Nucleic acid structure and function

The chemical constituents of genetic information are deoxyribonucleic acid ( QNA) and ribonucleic acid (RNA). Both molecules consist of linear chains of nitrogenous bases bound to a sugar (ribose) and a phosphate backbone. Because of the way the sugars are joined together, one end of each nucleic acid strand will have a terminal sugar residue in which the carbon atom at position number 5 of the ribose molecule is not linked; the other end has a free carbon atom at position 3. These two ends are termed the 5' (5 prime) and 3' (3 prime) ends respectively. It is usual to describe a DNA or RNA sequence by writing the order of bases in a single strand, in the 5' to 3' direction. DNA contains four nitrogenous bases: adenine (A), guanine (G), cytosine (C), and thymine (T). RNA differs in that it contains uracil instead of thymine.

Two structural differences between DNA and RNA are important for understanding nucleic acid function. First, DNA has a hydroxyl group on part of its sugar constituent whereas RNA has a hydrogen atom. The result is that, in most biological environments, RNA is much more unstable. Second, RNA normally exists as a single molecule, whereas DNA is a double helix in which two strands are held together by weak hydrogen bonds between opposed base pairs ( bp), C joined to G and A to T. The sequence of one strand can therefore be inferred from the other. The two strands are said to be complementary to each other, and this property is exploited whenever DNA is copied (during meiosis, mitosis, or in vitro processes such as amplification of DNA using a polymerase chain reaction).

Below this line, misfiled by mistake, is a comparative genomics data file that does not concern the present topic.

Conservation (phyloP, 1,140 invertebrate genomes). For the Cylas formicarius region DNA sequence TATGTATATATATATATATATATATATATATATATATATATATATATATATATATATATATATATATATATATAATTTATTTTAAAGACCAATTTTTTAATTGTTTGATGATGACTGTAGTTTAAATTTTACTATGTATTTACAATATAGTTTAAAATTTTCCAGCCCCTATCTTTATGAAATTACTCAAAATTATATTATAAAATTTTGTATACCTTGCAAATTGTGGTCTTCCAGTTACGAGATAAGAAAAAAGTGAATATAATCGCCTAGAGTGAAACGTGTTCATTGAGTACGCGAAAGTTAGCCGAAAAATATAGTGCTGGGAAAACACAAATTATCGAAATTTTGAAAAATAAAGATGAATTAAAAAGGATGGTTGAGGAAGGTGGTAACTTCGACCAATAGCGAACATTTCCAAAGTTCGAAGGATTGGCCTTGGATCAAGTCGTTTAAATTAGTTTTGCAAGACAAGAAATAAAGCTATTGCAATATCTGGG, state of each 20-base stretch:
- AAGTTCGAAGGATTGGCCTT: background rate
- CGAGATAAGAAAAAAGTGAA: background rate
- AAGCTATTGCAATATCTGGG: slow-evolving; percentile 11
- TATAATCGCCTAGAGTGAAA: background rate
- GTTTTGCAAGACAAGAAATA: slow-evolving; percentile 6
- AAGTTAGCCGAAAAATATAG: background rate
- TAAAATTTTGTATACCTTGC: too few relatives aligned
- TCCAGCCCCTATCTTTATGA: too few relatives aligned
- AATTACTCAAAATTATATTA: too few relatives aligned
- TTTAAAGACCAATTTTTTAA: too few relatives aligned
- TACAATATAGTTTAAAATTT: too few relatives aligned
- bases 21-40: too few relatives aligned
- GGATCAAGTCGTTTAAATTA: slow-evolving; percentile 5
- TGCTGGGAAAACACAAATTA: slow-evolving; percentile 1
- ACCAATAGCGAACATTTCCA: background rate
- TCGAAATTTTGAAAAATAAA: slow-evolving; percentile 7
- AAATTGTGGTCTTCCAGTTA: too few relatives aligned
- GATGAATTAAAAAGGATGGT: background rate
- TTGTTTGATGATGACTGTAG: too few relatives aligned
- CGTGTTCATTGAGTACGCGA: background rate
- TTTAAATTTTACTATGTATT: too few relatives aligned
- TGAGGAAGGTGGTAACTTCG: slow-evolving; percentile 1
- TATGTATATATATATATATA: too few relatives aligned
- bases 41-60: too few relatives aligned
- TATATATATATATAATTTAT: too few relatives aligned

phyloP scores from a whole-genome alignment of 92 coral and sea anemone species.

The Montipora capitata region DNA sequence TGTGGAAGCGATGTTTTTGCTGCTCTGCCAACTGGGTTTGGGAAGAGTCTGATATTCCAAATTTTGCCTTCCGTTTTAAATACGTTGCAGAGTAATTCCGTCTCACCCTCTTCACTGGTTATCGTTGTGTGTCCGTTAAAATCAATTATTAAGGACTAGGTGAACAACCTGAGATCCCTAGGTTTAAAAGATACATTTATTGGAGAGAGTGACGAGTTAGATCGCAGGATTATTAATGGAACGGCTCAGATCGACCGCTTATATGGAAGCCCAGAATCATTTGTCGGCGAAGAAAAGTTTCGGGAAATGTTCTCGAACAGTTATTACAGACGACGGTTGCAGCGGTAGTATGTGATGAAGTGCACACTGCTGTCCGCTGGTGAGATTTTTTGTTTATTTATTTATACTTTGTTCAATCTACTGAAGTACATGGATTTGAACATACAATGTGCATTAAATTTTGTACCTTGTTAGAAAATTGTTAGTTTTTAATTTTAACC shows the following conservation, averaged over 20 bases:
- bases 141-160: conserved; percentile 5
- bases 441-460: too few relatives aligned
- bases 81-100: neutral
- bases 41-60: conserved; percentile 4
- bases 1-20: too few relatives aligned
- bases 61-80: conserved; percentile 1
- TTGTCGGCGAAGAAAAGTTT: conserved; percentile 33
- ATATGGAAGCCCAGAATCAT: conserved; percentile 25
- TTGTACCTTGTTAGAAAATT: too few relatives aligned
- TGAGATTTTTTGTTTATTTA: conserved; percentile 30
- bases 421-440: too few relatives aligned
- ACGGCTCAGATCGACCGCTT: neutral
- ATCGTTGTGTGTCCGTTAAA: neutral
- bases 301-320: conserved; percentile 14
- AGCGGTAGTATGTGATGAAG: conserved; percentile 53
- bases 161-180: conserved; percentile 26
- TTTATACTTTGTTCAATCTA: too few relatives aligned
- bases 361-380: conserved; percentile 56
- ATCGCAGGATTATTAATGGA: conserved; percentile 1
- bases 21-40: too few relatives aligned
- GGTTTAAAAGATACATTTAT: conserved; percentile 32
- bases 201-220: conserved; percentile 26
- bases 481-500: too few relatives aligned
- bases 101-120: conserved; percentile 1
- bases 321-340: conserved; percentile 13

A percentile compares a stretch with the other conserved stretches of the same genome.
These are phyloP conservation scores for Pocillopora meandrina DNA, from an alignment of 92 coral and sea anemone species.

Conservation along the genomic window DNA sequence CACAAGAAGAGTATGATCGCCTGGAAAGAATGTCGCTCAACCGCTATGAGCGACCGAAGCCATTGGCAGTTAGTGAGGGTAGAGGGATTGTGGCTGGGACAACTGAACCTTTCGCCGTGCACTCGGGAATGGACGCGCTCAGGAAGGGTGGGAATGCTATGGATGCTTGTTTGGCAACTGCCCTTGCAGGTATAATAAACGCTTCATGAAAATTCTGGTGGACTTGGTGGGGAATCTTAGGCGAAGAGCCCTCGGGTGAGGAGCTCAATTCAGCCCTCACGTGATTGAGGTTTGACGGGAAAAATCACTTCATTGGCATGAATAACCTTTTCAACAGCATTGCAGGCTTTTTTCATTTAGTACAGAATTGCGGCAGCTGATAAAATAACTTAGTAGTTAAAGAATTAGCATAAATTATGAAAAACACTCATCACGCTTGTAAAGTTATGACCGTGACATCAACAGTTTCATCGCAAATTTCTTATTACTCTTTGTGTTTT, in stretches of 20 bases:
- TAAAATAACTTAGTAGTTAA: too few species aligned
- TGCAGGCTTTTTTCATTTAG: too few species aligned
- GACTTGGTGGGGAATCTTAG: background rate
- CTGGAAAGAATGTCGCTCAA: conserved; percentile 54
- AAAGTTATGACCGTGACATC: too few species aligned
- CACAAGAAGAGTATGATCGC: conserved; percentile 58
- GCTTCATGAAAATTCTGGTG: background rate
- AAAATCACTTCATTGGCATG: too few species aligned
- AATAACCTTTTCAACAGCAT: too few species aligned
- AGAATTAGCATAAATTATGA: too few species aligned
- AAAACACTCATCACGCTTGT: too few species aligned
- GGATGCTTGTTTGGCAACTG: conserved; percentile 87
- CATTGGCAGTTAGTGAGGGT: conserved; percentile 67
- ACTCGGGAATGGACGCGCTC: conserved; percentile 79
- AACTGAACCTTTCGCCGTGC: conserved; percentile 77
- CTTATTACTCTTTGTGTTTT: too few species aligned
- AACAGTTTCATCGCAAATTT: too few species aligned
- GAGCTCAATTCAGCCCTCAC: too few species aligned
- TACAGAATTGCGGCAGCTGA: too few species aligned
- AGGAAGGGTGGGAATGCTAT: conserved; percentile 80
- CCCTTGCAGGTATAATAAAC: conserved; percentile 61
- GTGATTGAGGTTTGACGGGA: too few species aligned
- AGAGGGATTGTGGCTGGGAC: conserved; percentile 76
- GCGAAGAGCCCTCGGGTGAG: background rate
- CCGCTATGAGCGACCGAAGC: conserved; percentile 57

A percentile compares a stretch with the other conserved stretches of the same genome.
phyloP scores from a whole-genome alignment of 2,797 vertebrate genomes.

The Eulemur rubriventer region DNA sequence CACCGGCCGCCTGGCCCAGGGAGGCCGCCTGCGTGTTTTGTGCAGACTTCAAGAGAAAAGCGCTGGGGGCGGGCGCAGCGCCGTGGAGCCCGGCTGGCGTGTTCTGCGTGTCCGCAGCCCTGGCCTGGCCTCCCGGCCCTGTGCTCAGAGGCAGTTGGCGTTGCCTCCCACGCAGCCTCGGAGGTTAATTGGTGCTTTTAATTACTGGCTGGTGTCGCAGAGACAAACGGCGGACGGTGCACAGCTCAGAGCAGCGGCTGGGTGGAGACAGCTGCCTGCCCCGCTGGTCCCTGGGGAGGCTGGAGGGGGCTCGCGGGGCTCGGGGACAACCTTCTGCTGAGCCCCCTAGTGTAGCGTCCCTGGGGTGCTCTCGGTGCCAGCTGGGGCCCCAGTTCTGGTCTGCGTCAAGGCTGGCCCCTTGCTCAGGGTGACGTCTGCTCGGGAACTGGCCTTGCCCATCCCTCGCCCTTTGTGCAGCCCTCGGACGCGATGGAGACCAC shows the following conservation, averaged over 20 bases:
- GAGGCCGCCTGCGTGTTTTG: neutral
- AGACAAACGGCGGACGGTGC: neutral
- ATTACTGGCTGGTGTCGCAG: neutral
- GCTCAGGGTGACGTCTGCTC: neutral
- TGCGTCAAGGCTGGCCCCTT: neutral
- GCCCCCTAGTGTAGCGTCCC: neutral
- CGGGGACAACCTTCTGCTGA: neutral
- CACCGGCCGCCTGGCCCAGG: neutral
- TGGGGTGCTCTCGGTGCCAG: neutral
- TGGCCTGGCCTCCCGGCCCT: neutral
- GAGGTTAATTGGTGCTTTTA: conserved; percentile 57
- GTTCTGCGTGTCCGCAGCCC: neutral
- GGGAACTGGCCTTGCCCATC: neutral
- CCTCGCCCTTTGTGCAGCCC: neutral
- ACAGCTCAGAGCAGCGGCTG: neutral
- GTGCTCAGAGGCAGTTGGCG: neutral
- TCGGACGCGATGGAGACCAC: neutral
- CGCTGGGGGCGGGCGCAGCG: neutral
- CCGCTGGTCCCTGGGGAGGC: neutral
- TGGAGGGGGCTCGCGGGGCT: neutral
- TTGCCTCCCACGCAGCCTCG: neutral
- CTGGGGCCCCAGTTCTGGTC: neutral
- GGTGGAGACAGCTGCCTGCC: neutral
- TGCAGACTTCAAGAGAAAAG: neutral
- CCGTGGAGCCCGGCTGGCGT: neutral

As befits an unstable molecule, RNA mediates the expression of genetic information; its production, and degradation, are under tight regulation. RNA is translated into a linear order of amino acids in proteins according to a three-letter code (e.g. GAA encodes the amino acid glutamine). DNA acts as a template for the production of RNA in a process termed transcription. But DNA is more than a stable repository of encoded protein sequence information; it also contains information that controls the transcription of RNA.

Disorders of the template function of DNA are the molecular basis of inherited dispositions and illness, and are the subject matter of genetics. By contrast, gene expression (the transcription and translation of RNA) is not entirely genetically predetermined. It is tightly regulated, but in response to changes in the cellular environment which in turn reflect changes in the state of the organism. Unfortunately we do not know much about how gene expression is regulated in eukaryotes, although this subject is rapidly progressing and will certainly have a major impact on the understanding and treatment of human disease. An introduction to this important subject is given below. For further details the reader is recommended to consult the textbook by Strachan and Read. (5)

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